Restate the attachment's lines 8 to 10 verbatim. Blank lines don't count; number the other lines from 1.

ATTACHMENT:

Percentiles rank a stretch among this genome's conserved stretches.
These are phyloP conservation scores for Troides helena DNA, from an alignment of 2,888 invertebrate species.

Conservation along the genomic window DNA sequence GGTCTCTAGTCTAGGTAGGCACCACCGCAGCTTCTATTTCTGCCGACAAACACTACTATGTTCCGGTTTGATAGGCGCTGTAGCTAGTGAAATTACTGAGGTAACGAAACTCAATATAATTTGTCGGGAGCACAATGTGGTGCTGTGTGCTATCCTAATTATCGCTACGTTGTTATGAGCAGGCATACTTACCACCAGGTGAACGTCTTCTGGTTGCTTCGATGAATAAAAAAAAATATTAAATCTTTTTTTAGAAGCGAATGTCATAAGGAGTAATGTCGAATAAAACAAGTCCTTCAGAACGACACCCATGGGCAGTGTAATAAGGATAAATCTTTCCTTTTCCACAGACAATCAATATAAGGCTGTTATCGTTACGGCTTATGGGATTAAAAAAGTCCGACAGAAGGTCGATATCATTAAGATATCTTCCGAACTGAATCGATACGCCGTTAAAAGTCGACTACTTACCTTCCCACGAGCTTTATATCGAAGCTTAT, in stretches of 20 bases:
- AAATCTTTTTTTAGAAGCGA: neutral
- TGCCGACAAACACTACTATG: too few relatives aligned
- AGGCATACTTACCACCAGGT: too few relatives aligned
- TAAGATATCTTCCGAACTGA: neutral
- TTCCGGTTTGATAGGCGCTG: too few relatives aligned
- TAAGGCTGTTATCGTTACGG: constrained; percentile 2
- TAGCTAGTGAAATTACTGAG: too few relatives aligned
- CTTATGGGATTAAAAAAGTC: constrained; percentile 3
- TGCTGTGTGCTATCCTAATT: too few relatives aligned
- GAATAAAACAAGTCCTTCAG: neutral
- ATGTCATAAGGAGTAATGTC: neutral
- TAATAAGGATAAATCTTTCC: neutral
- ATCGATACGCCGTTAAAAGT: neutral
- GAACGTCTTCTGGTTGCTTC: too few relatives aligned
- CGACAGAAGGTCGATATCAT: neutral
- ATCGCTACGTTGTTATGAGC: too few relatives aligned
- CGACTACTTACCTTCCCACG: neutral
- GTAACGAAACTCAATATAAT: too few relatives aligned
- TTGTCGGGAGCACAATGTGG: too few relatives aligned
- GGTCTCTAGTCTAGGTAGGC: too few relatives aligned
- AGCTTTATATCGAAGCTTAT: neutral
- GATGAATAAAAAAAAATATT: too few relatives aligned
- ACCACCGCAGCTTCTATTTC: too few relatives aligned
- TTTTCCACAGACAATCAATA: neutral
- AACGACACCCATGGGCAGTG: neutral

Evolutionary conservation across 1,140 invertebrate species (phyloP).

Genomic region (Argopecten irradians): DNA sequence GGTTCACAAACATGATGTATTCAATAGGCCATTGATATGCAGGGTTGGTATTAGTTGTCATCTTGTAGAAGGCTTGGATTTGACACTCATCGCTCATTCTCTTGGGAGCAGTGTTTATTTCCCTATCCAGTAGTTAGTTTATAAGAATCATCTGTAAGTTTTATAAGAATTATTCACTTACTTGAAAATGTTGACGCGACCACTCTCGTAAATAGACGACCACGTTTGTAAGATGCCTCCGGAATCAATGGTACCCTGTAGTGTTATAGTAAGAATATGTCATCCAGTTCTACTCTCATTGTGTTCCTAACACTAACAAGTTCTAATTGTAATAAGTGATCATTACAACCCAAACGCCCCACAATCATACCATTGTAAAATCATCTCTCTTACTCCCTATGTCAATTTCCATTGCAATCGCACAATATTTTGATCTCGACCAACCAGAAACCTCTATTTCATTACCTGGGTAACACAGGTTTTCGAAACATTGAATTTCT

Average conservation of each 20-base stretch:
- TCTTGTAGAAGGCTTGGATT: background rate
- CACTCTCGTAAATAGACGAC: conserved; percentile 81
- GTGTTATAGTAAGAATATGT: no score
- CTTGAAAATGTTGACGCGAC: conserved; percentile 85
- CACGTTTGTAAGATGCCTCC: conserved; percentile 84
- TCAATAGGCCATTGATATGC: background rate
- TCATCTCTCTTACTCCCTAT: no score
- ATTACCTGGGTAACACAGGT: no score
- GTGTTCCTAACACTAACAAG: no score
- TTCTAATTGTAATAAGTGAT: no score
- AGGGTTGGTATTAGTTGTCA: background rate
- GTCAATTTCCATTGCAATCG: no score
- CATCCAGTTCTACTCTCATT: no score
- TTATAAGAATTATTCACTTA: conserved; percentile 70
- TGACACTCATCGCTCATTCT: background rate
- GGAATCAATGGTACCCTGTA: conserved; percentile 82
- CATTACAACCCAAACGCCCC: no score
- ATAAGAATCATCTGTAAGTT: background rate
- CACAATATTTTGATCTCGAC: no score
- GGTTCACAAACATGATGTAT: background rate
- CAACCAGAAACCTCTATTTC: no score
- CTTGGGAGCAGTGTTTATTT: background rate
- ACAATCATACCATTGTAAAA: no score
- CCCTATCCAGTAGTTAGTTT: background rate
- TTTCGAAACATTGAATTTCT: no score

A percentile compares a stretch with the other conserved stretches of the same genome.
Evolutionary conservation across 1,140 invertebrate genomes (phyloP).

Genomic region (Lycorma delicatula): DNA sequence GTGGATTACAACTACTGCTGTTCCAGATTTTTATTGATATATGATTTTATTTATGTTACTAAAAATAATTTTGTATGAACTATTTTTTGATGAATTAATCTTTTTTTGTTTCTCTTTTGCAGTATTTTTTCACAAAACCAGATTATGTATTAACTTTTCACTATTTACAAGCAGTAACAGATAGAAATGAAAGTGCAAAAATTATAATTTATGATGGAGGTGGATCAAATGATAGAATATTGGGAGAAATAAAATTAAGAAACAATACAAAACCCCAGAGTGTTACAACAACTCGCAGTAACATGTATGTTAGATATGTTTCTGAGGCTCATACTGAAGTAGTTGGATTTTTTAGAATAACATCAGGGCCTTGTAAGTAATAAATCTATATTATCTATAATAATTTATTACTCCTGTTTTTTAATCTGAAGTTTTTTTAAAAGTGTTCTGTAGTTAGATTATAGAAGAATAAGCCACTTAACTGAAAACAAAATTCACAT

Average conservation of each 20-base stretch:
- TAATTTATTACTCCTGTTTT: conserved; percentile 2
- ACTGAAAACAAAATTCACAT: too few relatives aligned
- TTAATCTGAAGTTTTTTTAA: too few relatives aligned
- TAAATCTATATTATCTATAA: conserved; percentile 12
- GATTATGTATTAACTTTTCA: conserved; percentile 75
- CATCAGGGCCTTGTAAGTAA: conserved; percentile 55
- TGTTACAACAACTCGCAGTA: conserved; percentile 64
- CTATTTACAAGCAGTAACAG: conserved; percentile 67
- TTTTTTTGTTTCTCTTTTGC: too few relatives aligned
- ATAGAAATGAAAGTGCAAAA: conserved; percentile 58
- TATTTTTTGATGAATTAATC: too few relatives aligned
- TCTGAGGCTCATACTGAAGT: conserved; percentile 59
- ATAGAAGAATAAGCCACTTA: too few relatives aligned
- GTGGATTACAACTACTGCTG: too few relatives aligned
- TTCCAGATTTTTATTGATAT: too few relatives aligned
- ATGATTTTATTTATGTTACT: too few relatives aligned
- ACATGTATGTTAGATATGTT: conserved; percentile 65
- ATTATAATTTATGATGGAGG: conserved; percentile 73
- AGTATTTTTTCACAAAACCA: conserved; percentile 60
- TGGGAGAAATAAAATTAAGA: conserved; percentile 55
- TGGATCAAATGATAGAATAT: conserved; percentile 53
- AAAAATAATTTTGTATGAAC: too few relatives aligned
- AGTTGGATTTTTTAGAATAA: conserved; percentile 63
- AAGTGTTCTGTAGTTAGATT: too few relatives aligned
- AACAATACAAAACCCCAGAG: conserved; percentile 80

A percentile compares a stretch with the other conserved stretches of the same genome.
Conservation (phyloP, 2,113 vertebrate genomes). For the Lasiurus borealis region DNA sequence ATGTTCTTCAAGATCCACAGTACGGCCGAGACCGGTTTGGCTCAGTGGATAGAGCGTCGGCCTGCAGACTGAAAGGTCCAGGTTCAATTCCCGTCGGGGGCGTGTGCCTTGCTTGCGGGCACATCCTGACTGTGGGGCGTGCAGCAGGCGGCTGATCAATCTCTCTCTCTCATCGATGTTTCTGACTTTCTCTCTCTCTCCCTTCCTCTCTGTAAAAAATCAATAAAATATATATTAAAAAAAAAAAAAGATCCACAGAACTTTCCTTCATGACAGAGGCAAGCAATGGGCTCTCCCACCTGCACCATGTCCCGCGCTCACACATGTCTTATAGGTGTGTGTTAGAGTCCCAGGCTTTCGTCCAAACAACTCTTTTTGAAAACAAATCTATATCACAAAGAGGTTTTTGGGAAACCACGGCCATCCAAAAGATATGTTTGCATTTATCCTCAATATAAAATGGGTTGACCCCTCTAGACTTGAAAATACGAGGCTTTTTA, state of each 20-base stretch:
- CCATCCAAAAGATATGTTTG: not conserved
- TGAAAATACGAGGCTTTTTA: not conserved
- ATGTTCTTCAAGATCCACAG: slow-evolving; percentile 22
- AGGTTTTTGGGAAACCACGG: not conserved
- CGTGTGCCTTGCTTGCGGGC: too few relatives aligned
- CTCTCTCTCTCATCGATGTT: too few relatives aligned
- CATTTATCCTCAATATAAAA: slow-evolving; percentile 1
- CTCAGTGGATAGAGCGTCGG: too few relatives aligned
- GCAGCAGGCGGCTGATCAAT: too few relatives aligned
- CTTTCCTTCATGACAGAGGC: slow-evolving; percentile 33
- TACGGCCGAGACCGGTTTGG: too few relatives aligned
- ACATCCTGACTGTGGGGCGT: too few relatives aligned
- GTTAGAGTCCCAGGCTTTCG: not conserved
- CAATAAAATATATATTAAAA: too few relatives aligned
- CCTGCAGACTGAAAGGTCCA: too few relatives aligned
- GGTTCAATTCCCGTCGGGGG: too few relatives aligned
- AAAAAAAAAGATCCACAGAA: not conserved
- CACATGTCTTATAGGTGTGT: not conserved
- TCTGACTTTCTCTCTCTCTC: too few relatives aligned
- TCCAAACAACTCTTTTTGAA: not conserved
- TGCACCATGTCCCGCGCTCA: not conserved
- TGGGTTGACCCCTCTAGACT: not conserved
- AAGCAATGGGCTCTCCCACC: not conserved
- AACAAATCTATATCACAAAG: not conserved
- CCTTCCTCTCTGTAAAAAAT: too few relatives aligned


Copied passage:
- TTCCGGTTTGATAGGCGCTG: too few relatives aligned
- TAAGGCTGTTATCGTTACGG: constrained; percentile 2
- TAGCTAGTGAAATTACTGAG: too few relatives aligned